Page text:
ECOWAS and Liberia: Implications for Regional Intervention in Intra-state Conflicts

  • Thomas Jaye


Between 1990 and 1997, the Economic Community of West African States (ECOWAS) was involved in peace-making and peace-keeping in Liberia, a West African country engulfed by internecine strife. For seven years the regional body tried to resolve the conflict, convening a number of peace meetings and brokering several peace accords, only to realise that the armed factions would renege on them. The UN and the OAU were brought in to provide legitimacy, but that was not sufficient to bring the war to an immediate end. It was not until the factions became exhausted militarily, coupled with internal and external pressures, that they finally agreed to resolve the crisis through a democratic process. By this time, the war had cost 250 000 lives out of a total of 2.5 million people, the death of more than thousand peace-keepers, and the destruction of the national infrastructure and the fragile economy. The general and presidential elections of 19 July 1997 resulted in a landslide victory for Charles Taylor, a leader of one of the main warring factions, and his National Patriotic Party (NPP). This effectively marked ‘the end’ of the war.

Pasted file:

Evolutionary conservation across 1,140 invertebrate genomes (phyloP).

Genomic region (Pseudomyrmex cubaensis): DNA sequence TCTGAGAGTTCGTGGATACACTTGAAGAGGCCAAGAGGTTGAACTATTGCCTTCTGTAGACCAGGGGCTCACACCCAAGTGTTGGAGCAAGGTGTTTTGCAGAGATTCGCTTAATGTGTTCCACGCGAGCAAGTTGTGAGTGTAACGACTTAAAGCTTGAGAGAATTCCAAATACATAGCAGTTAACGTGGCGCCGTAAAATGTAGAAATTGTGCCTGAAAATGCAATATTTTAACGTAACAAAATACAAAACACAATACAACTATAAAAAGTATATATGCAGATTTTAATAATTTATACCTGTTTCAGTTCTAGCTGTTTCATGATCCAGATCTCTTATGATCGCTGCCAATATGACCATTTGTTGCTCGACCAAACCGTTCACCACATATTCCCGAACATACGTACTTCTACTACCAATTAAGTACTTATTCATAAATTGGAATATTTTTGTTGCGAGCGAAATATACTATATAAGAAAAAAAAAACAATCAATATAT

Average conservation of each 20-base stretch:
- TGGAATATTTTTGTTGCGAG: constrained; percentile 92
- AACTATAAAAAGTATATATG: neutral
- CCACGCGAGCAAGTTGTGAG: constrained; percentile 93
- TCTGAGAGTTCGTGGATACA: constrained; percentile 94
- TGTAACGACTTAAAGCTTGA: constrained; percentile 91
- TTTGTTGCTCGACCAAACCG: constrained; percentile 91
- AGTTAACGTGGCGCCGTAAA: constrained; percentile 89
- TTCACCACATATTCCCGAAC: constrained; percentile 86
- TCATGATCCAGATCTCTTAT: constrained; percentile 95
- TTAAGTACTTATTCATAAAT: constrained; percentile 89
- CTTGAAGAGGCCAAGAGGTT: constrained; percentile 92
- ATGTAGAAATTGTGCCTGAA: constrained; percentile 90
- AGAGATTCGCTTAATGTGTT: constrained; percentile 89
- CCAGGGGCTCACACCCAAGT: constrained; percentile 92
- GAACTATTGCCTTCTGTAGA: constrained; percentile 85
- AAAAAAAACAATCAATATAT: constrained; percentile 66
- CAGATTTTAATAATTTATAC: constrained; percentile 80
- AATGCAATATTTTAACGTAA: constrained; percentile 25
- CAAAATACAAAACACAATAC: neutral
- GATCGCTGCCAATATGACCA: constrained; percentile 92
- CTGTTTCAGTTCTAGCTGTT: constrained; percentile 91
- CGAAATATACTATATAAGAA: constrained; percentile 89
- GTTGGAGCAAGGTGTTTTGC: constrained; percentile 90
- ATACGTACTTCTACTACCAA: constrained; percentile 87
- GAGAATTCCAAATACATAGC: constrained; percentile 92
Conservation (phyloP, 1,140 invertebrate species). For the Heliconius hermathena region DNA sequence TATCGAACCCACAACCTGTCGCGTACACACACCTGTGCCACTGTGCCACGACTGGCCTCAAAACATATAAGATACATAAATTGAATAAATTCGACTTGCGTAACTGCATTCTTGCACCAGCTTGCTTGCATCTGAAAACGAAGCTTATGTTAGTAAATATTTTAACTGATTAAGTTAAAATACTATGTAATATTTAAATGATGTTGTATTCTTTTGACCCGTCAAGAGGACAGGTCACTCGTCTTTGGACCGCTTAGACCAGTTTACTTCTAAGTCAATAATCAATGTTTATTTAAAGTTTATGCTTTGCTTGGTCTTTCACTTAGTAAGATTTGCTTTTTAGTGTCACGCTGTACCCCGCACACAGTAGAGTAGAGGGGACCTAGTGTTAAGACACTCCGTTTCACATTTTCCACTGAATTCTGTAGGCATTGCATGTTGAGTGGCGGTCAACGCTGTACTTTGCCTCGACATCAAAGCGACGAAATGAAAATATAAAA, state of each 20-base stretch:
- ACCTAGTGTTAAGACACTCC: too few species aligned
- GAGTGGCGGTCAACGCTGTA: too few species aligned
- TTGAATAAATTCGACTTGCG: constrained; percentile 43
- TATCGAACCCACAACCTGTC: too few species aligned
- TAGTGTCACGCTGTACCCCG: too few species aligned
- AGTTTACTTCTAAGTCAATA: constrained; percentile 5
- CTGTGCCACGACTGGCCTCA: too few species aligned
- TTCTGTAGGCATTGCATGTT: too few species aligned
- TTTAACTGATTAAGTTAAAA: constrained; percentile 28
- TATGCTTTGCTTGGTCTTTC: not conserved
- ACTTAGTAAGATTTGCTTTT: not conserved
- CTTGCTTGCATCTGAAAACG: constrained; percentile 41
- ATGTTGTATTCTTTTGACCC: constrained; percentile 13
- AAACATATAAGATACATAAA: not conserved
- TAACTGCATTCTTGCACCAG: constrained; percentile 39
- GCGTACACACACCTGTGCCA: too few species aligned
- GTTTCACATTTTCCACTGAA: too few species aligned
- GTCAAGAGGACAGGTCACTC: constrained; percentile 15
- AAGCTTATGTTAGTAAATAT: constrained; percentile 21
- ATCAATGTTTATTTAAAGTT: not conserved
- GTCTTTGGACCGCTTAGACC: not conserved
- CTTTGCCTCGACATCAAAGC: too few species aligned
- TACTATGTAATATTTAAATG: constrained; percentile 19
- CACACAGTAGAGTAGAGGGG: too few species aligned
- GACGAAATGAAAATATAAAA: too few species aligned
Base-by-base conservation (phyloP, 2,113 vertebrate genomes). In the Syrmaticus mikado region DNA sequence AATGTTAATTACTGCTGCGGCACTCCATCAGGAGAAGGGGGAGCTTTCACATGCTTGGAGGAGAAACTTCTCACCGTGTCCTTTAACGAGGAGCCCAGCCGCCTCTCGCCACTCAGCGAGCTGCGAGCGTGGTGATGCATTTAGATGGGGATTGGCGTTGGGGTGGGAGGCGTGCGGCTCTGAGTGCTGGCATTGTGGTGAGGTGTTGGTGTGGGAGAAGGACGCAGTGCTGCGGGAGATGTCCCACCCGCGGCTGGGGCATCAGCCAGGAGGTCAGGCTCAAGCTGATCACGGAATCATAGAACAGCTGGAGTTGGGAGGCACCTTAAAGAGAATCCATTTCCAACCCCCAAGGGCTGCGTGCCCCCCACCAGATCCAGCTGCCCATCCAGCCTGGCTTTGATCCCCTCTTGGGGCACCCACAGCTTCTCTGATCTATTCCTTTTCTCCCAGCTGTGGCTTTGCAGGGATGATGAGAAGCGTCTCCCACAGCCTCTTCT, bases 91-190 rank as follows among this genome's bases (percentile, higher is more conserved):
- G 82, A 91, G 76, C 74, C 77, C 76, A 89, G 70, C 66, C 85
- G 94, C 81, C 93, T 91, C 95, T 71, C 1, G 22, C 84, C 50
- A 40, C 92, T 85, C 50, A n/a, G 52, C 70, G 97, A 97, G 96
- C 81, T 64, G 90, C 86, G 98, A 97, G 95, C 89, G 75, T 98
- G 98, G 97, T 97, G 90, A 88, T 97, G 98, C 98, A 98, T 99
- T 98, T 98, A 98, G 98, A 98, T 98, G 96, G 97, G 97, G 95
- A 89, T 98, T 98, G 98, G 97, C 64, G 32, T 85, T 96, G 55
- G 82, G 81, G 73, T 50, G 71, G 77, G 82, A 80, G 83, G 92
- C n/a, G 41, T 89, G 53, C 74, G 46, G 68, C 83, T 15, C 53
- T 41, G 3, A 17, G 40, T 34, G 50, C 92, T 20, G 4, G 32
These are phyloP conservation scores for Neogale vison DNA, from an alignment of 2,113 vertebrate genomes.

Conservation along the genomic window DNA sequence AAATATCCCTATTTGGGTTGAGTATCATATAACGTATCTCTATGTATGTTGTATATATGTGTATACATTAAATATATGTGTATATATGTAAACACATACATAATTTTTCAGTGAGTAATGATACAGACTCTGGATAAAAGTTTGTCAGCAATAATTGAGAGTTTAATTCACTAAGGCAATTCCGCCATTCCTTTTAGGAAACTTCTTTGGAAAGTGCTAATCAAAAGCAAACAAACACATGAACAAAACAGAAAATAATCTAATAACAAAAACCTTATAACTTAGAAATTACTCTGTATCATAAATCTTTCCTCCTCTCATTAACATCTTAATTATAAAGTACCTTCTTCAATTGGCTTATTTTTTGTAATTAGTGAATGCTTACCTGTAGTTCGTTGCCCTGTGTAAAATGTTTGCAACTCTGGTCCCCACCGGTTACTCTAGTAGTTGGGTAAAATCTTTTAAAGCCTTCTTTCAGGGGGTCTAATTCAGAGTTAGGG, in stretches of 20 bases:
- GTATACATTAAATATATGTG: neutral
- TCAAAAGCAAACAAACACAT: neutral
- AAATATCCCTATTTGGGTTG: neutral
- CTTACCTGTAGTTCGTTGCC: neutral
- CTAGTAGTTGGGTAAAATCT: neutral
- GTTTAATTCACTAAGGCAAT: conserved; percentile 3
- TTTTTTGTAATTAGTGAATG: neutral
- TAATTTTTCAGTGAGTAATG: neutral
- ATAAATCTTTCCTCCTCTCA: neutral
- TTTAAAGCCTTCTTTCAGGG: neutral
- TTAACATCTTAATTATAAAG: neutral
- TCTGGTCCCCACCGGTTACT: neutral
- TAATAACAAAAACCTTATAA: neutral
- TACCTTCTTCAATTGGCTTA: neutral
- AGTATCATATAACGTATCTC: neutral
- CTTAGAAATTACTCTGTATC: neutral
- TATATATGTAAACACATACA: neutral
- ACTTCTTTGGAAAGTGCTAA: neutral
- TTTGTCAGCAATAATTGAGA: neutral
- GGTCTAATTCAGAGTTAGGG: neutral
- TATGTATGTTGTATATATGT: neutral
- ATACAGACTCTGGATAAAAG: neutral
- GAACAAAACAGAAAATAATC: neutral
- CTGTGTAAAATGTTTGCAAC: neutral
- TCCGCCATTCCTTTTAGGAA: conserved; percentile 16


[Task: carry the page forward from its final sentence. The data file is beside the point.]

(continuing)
Security Council Ivory Coast Regional Security Peace Process Master Space 


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Notes and References

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Copyright information

© Palgrave Macmillan, a division of Macmillan Publishers Limited 2000

Authors and Affiliations

  • Thomas Jaye
    • 1
  1. 1.Dept of International PoliticsUniversity of WalesAberystwythUK

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